Dr. Jason Fung is diabetes and obesity expert from Toronto. His work is transforming people’s lives; making them healthier and happier. Dr. Fung is a proponent of intermittent fasting (IF). I changed my lifestyle and began intermittent fasting the day I watched this video of Dr. Fung explaining his research.
I knew this was what I had been looking for.
I’m fascinated by intermittent fasting and Google it, regularly. Weight loss is the most obvious, desirous, and prominent result of IF, but temporary caloric abstinence helps everything; body, mind, and soul.
There is a growing body of research discovering how and why IF performs miracles, such as anti-aging and cancer curing. CNN asks if fasting is the fountain of youth.
The concept is simple: fast for, at least, 16 hours, each day. Eat. Stop eating. Simple. While your body is in fast mode, great things happen. When I started IF, weight loss began, immediately. It was freaky. I sleep better, breathe better, feel better, and, most importantly, look better.
Inflammation issues have been resolved, as well. I recently asked my family, “When was the last time I complained about my arthritic hips?” No one could remember. There’s plenty to complain about, but my hips have been cured.
In this podcast, George St Pierre, one of Canada’s finest athletes, explains to Joe Rogan, how meeting Dr. Fung and beginning intermittent fasting has changed his life.
As St. Pierre explains, his diabetes and colitis are better, his muscle density has gone up and his body fat is down. He feels ¨better, sharper, lighter…¨ Like George, I wish I’d known about intermittent fasting, years ago.
Fasting slows the mind and leads to contentment. It is not just food consumption, being re-evaluated. Thanks to IF, I have more time, more energy, I’m more productive, and I spend less money. I feel empty; less bloated and bogged down. ¨Oh, God, I´m hungry,¨ is now, ¨Oh, good, I´m hungry.¨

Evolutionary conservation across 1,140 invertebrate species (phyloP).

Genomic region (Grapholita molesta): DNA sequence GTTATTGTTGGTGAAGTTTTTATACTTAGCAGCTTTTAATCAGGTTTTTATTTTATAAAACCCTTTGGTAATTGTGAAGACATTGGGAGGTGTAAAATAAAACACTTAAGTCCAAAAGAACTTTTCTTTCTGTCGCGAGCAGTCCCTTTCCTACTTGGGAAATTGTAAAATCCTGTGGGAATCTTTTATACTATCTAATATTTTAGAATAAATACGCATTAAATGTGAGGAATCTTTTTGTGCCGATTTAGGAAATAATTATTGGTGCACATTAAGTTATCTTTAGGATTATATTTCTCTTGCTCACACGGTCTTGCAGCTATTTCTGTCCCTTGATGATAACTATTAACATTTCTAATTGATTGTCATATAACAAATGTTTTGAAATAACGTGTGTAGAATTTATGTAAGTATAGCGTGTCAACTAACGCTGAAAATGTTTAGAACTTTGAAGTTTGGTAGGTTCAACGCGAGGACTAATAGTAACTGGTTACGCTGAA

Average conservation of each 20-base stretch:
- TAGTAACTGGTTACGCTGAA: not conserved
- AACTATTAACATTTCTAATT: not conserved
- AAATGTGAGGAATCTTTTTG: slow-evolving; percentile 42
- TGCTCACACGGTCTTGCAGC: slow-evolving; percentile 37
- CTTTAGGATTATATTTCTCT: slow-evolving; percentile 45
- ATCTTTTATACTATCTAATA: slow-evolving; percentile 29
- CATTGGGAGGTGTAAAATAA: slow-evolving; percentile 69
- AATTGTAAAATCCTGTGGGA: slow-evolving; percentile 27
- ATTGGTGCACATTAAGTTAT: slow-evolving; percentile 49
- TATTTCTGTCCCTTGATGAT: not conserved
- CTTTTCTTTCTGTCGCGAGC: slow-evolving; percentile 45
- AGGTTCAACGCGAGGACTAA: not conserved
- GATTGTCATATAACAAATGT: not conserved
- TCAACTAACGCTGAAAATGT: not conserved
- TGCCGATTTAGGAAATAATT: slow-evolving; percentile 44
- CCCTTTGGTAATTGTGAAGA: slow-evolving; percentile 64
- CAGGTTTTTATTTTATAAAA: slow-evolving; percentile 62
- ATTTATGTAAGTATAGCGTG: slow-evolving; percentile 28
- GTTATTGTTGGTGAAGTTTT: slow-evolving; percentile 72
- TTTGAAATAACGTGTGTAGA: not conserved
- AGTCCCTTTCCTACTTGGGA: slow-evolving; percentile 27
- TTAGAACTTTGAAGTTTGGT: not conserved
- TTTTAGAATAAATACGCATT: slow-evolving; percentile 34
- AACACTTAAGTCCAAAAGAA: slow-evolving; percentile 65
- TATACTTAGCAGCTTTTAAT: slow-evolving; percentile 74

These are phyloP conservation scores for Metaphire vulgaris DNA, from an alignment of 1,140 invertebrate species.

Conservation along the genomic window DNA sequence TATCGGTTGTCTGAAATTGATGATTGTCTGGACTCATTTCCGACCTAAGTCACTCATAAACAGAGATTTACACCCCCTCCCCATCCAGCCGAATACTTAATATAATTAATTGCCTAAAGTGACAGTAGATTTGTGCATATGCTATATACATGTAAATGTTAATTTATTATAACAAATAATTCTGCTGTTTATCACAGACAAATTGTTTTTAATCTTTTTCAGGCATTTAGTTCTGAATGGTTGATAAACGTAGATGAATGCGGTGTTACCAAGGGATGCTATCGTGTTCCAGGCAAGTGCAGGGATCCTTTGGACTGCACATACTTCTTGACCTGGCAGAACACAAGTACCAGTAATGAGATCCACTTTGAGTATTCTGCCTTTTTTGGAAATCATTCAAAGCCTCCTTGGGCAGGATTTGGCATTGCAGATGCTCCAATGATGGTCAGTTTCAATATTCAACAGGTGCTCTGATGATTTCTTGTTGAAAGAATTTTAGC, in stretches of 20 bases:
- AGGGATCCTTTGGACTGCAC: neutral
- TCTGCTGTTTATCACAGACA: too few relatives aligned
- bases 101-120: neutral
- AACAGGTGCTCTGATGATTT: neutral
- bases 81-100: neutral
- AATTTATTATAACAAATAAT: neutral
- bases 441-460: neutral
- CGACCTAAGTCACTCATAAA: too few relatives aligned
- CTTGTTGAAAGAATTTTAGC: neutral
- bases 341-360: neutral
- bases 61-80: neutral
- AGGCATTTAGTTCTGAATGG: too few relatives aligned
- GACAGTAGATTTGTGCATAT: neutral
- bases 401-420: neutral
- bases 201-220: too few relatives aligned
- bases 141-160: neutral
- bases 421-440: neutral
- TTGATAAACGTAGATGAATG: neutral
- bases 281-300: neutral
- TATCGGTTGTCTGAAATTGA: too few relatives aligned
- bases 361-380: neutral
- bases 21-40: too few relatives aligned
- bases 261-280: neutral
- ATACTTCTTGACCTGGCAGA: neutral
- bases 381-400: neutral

I like fasting because it is free. Almost, anyone can fast. Fasting is simple. There is no need to see an expert, buy supplements, record, count, restrict, exclude, follow a plan…. just stop consuming calories, for 16 hours. Unlike a diet or weight loss plan, the end of a fast is never far away. Each day, when I break fast, there is a sense of accomplishment; a sense of pride.
Food tastes better and is more satisfying, after a fast. For years, everything I ate or drink came with a sliver of guilt. Now, whatever is consumed feels earned and I enjoy eating and drinking, more than ever. As well, since I only have one or two meals a day, I prepare them better and eat healthier.
The eight hours of consumption is to each his or her own. I’ve read you shouldn’t eat before bed, but my feeding window is 4 pm to midnight, because I enjoy social time with friends, in the evening.
My new routine is get up, shower, and go to work. Not having to prepare and eat breakfast, then make a lunch, streamlines mornings and I leave earlier. I work or exercise during lunch break. A little water during the day is all I need. When I get home, in the evening, I enjoy a meal.
My 21 year old daughter, like many people, fasts from 7pm to 11am the next day. She doesn’t snack after dinner and skips breakfast. She feels better, has lost weight, and is, especially, happy her skin has cleared up.
Fasting is gaining in popularity, but it can’t be dismissed as a trend, fad, or craze, because it has been part of many cultures and religions for centuries. According to the infallible Internet, the Buddha said, ¨I, monks, do not eat a meal in the evening. Not eating a meal in the evening I, monks, am aware of good health and of being without illness and of buoyancy and strength and living in comfort. Come, do you too, monks, not eat a meal in the evening. Not eating a meal in the evening you too, monks, will be aware of good health and….. living in comfort.¨
Fasting is simple and effective, but it is not easy. A friend, who has been trying to lose weight for years, has started IF several times, but can’t see it through. By his own admission, he lacks the will power. Curiously, fasting, for all it offers, can’t cure that.